BOAVISTA. (BRAZIL)

image33488

John Ogilby

Artist's Biography

Boavista. (Brazil)

Copper plate engraving, 1671
10 x 13" (259 x 330 mm) plus wide margins.
Good condition. Black and white.
LOCATION: New York City

Inventory Number: 33488
Price: $375.00
Publisher :
In the late 1630’s Holland attempted to reassert its claim over Brazil by establishing a series of forts along the coastline. It is one of the best documented colonies because of the expedition led by Prince Maurits of Nassau, who attempted to assemble an intellectual court in the New World. He brought with him a group of highly accomplished artists, mapmakers, and scientists to record the mysteries of Brazil. They included the celebrated painter Frans Post, and the astronomer George Markgraf, who produced the first serious study of the southern sky. Post painted a wealth of images of the Brazilian landscape and the surrounding vegetation and wildlife. His works are some of the earliest European paintings of Brazil and were eagerly reproduced in print by Dutch engravers.

This impressive view depicts Boavista, a banqueting house, built by Nassau along the Capivaribi River. During his time in Brazil, Nassau built two bridges that connected Antonio Vas Island to the mainland. The first bridge spanned the Biberibi River between Recife and Antonio Vas, and the second, which is pictured in this image, crossed the Capivaribi River to the mainland. The Capivaribi bridge was comprised of eighty-six timber rods and took over seven weeks to erect. To celebrate this vast achievement, Nassau built a large banqueting hall next to the bridge. The building had four turrets, a large terrace, and a commanding view of the surrounding countryside.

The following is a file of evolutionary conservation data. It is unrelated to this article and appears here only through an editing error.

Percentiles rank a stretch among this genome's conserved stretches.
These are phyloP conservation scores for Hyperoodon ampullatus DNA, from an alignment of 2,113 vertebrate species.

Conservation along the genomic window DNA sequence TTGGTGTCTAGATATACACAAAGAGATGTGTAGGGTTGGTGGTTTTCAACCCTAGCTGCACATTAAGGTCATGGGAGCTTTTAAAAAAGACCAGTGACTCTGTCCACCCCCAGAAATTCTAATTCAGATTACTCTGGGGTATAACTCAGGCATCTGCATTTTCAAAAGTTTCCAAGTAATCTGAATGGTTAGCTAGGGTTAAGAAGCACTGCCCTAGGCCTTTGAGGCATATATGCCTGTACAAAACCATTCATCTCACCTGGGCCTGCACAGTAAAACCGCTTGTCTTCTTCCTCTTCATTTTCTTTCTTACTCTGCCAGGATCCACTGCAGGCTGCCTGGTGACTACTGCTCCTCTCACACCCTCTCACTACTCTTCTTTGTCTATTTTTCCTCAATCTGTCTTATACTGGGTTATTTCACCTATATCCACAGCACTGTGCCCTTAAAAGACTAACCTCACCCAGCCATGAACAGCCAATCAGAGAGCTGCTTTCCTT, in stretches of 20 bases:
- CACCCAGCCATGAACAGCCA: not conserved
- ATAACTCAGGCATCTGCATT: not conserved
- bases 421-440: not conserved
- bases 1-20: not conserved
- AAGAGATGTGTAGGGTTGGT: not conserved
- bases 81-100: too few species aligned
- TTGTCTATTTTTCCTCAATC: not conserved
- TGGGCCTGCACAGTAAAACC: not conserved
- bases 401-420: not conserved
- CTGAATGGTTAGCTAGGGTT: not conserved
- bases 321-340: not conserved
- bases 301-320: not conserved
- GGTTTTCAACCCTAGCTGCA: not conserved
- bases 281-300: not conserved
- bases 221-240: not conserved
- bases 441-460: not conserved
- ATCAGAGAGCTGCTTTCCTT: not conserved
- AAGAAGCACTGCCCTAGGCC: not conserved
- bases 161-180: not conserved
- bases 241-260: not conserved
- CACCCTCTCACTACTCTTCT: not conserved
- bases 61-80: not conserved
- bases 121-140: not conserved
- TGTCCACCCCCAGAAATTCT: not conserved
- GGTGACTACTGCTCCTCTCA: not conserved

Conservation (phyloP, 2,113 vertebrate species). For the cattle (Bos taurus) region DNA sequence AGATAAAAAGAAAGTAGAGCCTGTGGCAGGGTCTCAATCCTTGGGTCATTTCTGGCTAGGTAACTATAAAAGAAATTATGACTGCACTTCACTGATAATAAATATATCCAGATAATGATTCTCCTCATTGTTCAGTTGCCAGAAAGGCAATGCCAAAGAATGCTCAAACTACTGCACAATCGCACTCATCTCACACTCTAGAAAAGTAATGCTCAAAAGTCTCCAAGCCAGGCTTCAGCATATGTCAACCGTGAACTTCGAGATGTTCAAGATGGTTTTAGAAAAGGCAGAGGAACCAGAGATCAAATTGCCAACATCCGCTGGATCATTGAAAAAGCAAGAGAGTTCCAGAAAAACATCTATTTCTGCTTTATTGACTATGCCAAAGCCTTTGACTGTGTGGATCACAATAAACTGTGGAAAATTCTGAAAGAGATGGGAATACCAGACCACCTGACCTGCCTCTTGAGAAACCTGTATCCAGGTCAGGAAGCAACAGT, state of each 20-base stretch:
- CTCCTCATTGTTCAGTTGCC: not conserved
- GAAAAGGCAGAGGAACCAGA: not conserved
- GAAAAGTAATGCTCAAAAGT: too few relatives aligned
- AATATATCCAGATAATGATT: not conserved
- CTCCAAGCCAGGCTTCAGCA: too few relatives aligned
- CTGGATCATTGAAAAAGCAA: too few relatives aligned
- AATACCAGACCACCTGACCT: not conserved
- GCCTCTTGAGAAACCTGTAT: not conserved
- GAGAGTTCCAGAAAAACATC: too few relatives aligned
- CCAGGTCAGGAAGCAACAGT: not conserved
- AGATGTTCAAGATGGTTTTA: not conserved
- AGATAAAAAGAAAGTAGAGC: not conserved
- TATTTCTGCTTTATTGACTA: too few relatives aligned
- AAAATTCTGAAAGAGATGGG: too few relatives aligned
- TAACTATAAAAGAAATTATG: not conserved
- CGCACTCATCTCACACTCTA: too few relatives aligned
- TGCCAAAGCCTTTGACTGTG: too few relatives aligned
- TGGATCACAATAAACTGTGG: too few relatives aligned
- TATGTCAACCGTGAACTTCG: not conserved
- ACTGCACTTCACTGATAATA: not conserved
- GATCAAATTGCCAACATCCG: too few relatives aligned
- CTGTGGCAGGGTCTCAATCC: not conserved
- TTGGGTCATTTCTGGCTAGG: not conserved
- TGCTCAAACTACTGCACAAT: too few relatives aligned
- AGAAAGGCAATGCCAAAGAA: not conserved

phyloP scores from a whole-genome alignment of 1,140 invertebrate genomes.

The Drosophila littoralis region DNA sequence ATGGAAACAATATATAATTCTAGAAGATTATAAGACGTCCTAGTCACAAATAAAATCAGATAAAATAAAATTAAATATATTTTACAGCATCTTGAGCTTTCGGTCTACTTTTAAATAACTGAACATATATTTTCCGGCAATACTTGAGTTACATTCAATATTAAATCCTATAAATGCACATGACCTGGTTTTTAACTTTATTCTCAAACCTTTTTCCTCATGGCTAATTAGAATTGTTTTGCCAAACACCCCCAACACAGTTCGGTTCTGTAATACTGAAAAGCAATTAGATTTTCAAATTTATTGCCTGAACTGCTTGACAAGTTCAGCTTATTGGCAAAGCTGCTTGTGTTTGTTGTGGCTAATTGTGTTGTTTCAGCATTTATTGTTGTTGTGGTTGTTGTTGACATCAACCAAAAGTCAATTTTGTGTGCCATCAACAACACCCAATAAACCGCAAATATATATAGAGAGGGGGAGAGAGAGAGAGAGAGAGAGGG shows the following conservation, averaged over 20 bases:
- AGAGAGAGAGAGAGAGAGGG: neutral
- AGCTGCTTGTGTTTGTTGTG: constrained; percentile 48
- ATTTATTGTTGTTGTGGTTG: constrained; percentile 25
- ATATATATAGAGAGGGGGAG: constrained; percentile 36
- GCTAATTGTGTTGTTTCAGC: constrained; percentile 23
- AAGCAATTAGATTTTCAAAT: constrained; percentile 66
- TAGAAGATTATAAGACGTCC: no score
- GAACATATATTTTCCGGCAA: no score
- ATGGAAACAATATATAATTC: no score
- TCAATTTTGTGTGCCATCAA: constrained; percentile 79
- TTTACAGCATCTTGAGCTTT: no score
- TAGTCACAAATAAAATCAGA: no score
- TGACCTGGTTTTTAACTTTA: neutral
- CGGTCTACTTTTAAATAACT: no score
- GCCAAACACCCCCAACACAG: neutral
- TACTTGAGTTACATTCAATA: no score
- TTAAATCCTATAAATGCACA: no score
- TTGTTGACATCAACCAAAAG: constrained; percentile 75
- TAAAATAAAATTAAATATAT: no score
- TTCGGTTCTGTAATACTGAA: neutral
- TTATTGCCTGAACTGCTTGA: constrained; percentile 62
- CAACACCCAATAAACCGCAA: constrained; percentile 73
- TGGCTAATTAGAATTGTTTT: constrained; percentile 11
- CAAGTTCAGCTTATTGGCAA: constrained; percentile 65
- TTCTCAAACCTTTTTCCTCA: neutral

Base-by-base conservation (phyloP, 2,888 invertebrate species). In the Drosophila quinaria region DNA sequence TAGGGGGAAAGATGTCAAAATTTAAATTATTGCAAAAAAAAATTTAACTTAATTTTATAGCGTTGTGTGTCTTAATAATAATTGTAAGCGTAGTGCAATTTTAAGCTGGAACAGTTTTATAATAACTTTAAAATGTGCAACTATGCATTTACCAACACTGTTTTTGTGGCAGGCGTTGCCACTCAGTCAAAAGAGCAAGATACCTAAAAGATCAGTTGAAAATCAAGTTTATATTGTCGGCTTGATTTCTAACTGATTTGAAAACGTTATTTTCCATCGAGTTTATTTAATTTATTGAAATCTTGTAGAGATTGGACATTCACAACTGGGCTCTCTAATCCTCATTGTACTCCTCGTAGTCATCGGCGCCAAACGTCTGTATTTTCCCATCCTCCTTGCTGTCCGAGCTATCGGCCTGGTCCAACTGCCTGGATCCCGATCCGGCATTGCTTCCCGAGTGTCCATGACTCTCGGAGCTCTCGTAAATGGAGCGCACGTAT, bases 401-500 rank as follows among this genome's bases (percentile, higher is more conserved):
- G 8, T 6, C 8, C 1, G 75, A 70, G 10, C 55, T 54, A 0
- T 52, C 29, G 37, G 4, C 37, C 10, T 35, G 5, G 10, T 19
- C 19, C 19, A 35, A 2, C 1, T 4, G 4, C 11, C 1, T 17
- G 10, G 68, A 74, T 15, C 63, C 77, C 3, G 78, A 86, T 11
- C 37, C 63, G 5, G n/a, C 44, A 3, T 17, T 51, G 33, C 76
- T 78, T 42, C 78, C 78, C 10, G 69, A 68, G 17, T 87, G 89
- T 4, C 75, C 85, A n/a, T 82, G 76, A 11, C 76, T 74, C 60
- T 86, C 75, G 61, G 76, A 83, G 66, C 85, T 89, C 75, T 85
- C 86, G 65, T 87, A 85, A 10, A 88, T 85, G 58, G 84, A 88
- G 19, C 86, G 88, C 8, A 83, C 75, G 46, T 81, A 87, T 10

This view appeared in John Ogilby’s seminal atlas "America: Being the Latest, and Most Accurate Description of the New World," published in London in 1671. Ogilby’s work is an English translation of Arnoldus Montanus’ "Die Nieuwe en onbekende Weereld. . . ," which was produced in Amsterdam earlier the same year. Considered the first encyclopedias of the Americas, both texts are richly illustrated with maps, views, and portraits. With little exception, Ogilby’s work is a direct copy of Montanus’ atlas. Ogilby did expand his atlas by adding fresh material on the English colonies. Illustrated with over 122 magnificent engravings, Ogilby’s America was the most accurate compendium available of the New World.
Maps

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